Straight Talk: Understanding the Power of the Straight Ally

PRESENTER: Jeanne Gainsburg, Gay Alliance Outreach Coordinator
TIME: 1-2 hours

Although the majority of straight people in the U.S. believe in equality for all people, regardless of their sexual orientation, gender identity or gender expression, most of them remain uninvolved in the civil rights fight for lesbian, gay, bisexual and transgender (LGBT) equality. Fears and anxieties associated with becoming active, as well as the belief that a straight person has little to offer, prevent many people from becoming involved. In this presentation, we will discuss overcoming these concerns. We will study the “coming out” process for the ally. Participants will learn the power that they have to bridge the gap between the straight and the LGBT community. Finally, allies will learn what they can do to work towards decreasing heterosexism, homophobia and transphobia. Straight allies have a unique gift that we can give back to our LGBT friends to thank them for making our world such a wonderful and diverse place.

Meeting the Needs: LGBT Aging Concerns

PRESENTERS: Scott Fearing, Gay Alliance Program Director and Kelly Clark, Intergenerational Programs Director
TIME: 2-4 hours

We all know that the American population is aging and this includes the LGBT population as well. In 2012 it is estimated that there were just over 3 million gay and lesbian Americans over the age of 60. Yet, this population remains invisible to most senior service providers, and LGBT seniors often find their lives and families ignored or outright rejected. Many people who have lived open full lives as LGBT individuals find themselves back in the closet as they age. This presentation will provide information about the unique concerns of LGBT seniors and what providers need to be aware of to adequately serve this population.

Safe Zone Training for College Athletic Departments

PRESENTERS: Gay Alliance Staff and/or Speakers Bureau Members
TIME: 3 hours

It is critical that athletic departments welcome all individuals, regardless of their perceived or actual sexual orientation, gender identity or gender expression. Come learn how to promote the best athletics by making our players, coaches and athletic staffs feel respected and valued. In this fast paced, educational presentation you will learn LGBTQIA vocabulary, the difference between sexual orientation, gender expression and gender identity, why “out” individuals make better athletes, the coming out process, NCAA guidelines on inclusion of transgender athletes and how to deal with difficult LGBT situations in the locker room and on the field or court. At the end of the session, participants are eligible to receive a Gay Alliance SafeZone sticker.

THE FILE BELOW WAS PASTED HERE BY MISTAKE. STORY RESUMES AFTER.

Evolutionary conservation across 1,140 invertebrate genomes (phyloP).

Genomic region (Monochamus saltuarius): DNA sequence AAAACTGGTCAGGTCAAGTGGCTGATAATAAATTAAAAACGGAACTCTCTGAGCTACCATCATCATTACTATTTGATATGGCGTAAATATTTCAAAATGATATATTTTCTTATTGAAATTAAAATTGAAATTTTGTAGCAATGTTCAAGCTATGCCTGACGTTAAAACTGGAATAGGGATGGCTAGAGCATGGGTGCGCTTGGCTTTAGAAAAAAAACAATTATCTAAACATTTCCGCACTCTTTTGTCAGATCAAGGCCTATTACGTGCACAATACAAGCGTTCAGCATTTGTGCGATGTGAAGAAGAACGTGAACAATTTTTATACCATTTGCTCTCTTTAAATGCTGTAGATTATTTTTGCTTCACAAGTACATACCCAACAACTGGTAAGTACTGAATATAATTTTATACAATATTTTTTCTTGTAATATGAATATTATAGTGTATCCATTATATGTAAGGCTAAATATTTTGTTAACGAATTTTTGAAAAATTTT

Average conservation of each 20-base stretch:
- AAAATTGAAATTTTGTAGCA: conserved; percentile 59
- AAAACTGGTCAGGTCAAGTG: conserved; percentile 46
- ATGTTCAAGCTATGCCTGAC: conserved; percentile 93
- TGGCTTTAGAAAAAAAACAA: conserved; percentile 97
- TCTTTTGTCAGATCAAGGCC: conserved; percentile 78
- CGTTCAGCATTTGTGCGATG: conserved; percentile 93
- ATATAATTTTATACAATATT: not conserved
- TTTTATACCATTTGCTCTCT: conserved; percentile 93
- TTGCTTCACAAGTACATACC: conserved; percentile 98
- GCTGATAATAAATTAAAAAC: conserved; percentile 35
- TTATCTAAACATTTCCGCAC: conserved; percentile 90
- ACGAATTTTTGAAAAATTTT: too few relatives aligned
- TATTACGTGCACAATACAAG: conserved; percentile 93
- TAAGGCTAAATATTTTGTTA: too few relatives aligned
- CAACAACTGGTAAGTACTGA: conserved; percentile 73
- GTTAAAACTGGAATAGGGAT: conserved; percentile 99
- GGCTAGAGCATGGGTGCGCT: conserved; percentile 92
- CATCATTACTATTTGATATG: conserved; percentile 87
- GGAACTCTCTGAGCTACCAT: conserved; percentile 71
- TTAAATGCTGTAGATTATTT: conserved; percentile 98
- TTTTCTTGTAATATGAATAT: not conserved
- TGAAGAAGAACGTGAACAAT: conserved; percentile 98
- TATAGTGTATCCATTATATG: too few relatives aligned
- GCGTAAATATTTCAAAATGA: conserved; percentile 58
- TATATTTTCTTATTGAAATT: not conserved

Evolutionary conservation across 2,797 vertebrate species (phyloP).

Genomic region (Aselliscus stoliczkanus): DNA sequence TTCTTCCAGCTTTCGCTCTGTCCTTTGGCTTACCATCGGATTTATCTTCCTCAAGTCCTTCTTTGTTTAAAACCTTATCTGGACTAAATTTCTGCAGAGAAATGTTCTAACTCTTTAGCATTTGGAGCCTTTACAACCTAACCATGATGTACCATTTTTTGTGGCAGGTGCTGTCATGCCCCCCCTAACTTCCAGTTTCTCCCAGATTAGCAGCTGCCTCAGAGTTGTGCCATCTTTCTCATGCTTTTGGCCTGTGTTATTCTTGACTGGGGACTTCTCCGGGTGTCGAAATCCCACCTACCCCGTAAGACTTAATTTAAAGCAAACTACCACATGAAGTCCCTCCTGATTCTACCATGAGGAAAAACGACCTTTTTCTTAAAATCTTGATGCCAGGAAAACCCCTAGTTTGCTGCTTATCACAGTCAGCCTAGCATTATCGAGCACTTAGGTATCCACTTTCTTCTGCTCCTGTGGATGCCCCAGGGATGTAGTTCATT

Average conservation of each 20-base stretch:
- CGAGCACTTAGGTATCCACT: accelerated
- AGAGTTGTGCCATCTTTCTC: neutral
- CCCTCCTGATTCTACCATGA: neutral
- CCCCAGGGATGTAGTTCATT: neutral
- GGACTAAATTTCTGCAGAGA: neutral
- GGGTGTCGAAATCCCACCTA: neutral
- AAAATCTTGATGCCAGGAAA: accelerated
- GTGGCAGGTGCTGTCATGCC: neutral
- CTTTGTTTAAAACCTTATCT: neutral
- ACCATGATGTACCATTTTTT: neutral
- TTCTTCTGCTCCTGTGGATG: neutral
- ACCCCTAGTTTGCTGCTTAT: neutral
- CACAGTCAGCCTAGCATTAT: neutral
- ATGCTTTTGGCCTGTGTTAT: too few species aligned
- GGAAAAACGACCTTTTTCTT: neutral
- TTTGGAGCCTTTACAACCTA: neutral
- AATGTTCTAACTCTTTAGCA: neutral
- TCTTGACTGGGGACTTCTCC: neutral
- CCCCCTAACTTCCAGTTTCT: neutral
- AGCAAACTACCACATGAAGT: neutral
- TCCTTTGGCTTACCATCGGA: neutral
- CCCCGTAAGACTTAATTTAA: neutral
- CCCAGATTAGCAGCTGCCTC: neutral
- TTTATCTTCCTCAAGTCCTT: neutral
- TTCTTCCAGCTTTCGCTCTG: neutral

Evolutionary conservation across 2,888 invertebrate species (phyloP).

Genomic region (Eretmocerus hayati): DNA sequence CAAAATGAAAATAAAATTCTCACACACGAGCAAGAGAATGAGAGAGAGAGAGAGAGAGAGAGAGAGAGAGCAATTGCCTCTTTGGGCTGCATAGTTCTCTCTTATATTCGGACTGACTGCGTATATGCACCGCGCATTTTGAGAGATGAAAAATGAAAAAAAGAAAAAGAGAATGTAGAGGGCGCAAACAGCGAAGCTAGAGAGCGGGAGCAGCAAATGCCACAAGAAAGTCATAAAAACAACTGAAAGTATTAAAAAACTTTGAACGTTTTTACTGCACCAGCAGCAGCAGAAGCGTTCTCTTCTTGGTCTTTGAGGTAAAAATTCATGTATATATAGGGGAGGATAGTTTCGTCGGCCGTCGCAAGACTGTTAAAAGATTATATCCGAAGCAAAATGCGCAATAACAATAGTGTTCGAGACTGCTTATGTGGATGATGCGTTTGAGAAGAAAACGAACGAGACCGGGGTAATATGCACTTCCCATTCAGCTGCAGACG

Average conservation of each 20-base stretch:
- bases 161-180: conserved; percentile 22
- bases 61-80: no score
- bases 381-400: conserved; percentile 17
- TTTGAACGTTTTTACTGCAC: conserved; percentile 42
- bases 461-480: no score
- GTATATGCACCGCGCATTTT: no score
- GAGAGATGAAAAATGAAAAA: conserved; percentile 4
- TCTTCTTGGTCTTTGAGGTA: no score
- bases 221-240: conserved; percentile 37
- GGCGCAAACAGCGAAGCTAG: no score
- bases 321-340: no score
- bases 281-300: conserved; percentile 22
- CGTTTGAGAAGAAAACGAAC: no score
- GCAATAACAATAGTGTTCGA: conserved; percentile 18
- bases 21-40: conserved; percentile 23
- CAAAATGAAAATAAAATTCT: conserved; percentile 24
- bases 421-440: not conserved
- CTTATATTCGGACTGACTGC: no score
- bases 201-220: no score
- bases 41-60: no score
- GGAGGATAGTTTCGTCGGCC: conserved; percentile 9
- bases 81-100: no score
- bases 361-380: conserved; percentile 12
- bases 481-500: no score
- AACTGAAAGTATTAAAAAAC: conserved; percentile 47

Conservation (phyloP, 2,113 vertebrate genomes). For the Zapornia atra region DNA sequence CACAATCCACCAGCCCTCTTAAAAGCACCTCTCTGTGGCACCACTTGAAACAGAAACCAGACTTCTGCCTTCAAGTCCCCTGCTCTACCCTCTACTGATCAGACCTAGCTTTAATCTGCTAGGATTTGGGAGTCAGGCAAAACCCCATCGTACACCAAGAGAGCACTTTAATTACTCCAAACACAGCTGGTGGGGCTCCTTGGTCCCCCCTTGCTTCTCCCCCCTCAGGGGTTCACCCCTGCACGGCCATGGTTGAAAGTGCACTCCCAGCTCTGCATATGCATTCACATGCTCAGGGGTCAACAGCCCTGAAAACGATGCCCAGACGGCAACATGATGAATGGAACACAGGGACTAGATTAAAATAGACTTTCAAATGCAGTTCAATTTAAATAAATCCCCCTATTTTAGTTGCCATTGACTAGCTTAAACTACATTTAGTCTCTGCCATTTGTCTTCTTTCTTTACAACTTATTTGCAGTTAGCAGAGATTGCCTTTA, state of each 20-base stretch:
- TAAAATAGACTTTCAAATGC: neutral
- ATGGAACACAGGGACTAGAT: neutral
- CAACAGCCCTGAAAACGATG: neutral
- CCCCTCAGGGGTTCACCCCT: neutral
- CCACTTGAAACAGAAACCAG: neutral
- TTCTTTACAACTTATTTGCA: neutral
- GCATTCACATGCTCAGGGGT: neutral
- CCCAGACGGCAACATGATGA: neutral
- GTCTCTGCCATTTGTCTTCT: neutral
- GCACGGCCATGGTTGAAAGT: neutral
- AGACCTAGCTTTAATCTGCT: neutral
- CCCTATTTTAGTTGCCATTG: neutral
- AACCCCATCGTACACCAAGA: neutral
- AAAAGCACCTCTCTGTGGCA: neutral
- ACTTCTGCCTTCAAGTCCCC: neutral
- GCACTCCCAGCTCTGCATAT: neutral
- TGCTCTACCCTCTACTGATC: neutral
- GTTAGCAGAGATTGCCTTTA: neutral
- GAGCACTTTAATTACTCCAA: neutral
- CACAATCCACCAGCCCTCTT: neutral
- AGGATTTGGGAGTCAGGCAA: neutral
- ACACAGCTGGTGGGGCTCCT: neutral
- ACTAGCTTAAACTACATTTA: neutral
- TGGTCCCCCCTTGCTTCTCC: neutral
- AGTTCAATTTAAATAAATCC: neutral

LGBT Cultural Competence in Healthcare

PRESENTERS: Scott Fearing, Gay Alliance Program Director
TIME: 2-12 hours

Patient Centered Care is at the core of proper service provision for healthcare providers, and an important aspect of this care is the need for providers who are culturally competent. Lesbian, Gay, Bisexual and Transgender Cultural Competence is a track that is often missing in the training programs of most medical and provider training programs. The Gay Alliance LGBT Cultural Competency session has provided the technical assistance and capacity building needed for medical institutions and clinics around the region, state and country.

SpeakOUT: Successful LGBT Education

PRESENTER: Scott Fearing, Gay Alliance Program Director and Jeanne Gainsburg, Gay Alliance Outreach Coordinator
TIME: 10-15 hours

The SpeakOUT Training is an experiential, dynamic training that results in personal and professional growth. Graduates of this training will have improved skills to effectively educate about gay, lesbian, bisexual and transgender people and their allies. When LGBT issues are discussed in today’s society people often feel discomfort, anger, confusion, resentment or futility. To change systems of oppression, and the hearts and minds of individuals, it is critical that level-headed, productive and useful discussions occur. This training helps to inspire individuals to put fear and negativity behind them and to confront oppression, harassment and discrimination in useful and productive ways whenever and wherever it is found. SpeakOUT is professional development for your life.

Copyright © St. John Fisher College • 3690 East Avenue, Rochester, New York 14618 • (585) 385-8000
Questions/Comments? - Email the Webmaster Website Terms of Use